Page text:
The Centers for Disease Control and Prevention (CDC) recommends that if any employee is confirmed to be infected with COVID-19, employers should inform other staff of their possible exposure in the workplace, while maintaining confidentiality and medical privacy. Managers cannot name the ill or exposed employee to coworkers.

Can I encourage or require employees to telework as an infection control strategy?

Yes, managers may encourage or require employees to telework. In fact, The Equal Employment Opportunity Commission (EEOC) has stated that remote work is one strategy to control transmission of COVID-19. That said, managers cannot single out employees either to telework or to continue reporting to the workplace on a basis prohibited by any Equal Employment Opportunity laws. Employees with disabilities that put them at high risk for complications associated with COVID-19 may request to work remotely as a reasonable accommodation to reduce chances of infection.

What should be included in a remote work policy?

A remote work policy communicates remote working expectations in a clear and consistent manner. A workplace policy should: address the process for making remote working requests, list equipment and supplies needed for a job function, review reimbursements for equipment purchased to perform work (e.g. phone, internet, office supplies), outline safety concerns, depict wage and hour issues, and state the duration of arrangement.

Does OSHA consider COVID-19 a recordable illness?

Yes, the Occupational Safety and Health Administration (OSHA) has deemed COVID-19 a recordable illness. This means that managers are required to record instances where staff contract the virus while at work, in accordance with OSHA requirements. State-plans, which are OSHA-approved workplace safety and health programs operated by individual states or U.S. territories, may have additional requirements.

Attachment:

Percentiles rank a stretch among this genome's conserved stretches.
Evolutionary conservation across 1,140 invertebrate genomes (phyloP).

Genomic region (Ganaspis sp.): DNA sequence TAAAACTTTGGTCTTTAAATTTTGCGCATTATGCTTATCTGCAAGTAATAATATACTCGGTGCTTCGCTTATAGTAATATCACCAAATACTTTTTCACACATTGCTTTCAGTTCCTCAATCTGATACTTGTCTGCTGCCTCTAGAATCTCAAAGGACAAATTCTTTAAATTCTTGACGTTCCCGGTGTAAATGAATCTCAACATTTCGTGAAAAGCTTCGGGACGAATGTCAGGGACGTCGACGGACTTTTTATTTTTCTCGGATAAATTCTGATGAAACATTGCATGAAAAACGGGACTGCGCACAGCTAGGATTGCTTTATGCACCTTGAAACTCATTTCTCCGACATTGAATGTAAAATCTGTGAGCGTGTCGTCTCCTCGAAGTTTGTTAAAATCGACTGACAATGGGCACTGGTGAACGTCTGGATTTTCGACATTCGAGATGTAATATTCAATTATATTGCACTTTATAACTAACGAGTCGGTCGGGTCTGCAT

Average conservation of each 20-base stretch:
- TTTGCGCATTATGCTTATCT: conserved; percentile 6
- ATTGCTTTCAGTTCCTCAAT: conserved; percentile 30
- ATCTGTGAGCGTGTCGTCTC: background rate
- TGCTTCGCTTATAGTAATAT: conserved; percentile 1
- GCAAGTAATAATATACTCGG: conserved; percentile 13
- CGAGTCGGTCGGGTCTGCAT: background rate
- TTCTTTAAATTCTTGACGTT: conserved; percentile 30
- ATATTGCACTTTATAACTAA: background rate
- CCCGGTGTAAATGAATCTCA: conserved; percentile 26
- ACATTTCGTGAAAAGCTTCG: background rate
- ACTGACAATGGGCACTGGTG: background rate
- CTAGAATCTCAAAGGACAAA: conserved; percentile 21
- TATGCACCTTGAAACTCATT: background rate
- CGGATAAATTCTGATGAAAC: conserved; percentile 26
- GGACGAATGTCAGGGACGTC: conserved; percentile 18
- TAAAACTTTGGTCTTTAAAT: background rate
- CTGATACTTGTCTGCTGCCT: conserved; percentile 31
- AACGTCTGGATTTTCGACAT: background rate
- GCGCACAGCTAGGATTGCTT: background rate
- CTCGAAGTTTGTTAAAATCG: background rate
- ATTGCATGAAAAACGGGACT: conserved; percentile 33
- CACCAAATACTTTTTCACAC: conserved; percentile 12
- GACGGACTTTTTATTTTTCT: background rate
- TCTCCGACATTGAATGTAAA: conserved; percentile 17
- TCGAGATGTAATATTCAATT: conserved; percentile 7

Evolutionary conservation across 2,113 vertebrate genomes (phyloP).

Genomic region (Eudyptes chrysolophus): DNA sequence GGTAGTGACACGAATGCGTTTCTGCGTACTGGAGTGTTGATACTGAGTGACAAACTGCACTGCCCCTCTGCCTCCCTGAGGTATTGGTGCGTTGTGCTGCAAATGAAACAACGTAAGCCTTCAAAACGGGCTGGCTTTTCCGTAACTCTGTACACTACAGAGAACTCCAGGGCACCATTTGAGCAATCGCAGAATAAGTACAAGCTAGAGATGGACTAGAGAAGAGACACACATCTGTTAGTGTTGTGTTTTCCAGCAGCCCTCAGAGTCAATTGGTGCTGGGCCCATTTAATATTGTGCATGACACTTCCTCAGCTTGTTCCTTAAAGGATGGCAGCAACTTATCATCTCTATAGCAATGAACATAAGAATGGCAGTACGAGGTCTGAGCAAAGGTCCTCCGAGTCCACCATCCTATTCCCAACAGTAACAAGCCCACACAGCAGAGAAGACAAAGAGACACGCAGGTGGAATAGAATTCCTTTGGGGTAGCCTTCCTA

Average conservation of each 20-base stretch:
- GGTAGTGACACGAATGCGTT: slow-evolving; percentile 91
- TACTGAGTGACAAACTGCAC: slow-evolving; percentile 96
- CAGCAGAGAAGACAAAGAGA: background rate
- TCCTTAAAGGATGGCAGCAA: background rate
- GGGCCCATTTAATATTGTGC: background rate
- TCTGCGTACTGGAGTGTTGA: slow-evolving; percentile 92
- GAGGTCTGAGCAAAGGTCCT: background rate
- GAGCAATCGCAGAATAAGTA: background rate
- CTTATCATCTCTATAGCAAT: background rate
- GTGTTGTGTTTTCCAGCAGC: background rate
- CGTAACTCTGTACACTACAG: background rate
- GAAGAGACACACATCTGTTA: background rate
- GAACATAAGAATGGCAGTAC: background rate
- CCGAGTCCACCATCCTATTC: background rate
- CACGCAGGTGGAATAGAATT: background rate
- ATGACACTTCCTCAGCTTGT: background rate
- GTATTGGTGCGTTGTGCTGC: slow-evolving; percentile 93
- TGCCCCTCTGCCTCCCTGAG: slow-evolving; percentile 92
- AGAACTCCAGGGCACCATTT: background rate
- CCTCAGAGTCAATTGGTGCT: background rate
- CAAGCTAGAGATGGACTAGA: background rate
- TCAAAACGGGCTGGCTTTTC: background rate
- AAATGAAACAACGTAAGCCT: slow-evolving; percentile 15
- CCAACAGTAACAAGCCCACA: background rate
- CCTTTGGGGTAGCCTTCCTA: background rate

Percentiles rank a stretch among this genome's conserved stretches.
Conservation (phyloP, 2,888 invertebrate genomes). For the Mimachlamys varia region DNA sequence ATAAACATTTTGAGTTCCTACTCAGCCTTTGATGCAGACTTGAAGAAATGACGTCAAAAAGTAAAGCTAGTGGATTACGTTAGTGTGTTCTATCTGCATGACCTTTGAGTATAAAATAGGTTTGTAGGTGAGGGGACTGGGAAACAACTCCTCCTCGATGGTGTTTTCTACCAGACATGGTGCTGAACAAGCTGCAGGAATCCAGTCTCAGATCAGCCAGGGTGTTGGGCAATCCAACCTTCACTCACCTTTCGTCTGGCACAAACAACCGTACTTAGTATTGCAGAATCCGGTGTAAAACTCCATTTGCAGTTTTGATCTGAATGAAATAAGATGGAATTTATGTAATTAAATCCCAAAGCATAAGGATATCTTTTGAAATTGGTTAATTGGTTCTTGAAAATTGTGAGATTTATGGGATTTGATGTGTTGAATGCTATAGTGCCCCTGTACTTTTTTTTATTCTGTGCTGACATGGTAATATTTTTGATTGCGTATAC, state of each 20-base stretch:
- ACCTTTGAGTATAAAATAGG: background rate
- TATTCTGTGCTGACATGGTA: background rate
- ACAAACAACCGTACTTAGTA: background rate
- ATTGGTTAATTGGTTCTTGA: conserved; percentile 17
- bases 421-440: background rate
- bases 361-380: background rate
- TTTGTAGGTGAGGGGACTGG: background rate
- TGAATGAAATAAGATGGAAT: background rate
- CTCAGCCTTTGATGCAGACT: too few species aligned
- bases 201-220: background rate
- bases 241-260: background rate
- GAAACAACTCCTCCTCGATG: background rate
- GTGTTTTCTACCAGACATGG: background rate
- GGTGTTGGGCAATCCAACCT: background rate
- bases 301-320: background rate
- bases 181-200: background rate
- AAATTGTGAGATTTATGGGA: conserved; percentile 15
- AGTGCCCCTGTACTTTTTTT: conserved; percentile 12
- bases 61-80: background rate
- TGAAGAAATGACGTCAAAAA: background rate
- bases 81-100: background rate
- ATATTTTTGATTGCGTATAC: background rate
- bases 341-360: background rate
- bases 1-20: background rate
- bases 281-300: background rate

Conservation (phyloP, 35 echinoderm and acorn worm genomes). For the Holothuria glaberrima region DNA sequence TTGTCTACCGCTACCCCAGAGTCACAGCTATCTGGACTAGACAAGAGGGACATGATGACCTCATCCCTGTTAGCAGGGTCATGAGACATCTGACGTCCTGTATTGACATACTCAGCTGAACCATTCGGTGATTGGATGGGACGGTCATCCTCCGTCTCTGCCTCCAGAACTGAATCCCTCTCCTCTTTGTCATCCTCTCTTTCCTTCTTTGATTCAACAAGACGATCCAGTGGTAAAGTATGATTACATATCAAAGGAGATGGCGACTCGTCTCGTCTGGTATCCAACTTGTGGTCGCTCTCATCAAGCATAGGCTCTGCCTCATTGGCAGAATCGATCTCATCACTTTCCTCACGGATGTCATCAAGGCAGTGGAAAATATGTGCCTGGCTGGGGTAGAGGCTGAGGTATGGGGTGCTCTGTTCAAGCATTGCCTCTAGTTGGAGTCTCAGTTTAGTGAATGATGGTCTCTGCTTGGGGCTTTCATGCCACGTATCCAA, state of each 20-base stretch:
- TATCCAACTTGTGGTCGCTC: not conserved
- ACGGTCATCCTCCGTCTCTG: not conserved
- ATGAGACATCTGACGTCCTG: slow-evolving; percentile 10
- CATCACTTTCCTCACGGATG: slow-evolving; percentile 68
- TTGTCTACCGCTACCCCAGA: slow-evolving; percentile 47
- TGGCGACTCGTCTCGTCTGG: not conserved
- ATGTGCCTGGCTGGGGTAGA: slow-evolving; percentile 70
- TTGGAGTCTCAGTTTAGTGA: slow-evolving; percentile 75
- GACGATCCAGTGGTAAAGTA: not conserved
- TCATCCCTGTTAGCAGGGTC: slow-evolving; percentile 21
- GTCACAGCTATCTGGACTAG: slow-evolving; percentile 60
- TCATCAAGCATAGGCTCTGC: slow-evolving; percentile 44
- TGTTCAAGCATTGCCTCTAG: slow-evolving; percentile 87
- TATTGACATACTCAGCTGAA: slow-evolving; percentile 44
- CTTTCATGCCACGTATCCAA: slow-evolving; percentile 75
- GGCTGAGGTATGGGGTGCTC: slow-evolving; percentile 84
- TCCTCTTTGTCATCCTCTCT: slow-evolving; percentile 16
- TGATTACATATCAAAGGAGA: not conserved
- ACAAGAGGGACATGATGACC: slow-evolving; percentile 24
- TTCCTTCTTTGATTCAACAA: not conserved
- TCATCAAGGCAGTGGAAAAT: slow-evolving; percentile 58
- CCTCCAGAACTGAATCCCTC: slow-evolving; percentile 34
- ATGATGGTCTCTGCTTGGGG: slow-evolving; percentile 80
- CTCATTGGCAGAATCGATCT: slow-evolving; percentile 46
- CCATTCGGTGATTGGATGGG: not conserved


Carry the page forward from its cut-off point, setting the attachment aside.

What safety guidance should managers be following?

OSHA has published Guidance on Preparing Workforces for COVID-19. Employers with a current influenza pandemic plan in place may need to update it to address exposure sources and risks specific to COVID-19.

Am I required to let staff wear masks?

No, it is not legally required for managers to have staff wear masks. While wearing a mask may help staff feel safer to the threat of contracting coronavirus, the decision is up to the discretion of the management company. For those managers that permit the wearing of masks but choose not to provide them, managers should provide an explanation of that decision. For those that do allow staff to wear masks, the manager should advise that staff do so consistently, and not just in the presence of certain employees or visitors.

 


 

HR4VR is a boutique HR consulting firm specializing in helping vacation rental management companies with their human resource needs. The team at HR4VR has extensive experience providing HR programs and services designed for the unique needs of property managers; whether related to COVID-19 or other circumstances. Please consult HRVR for more information here.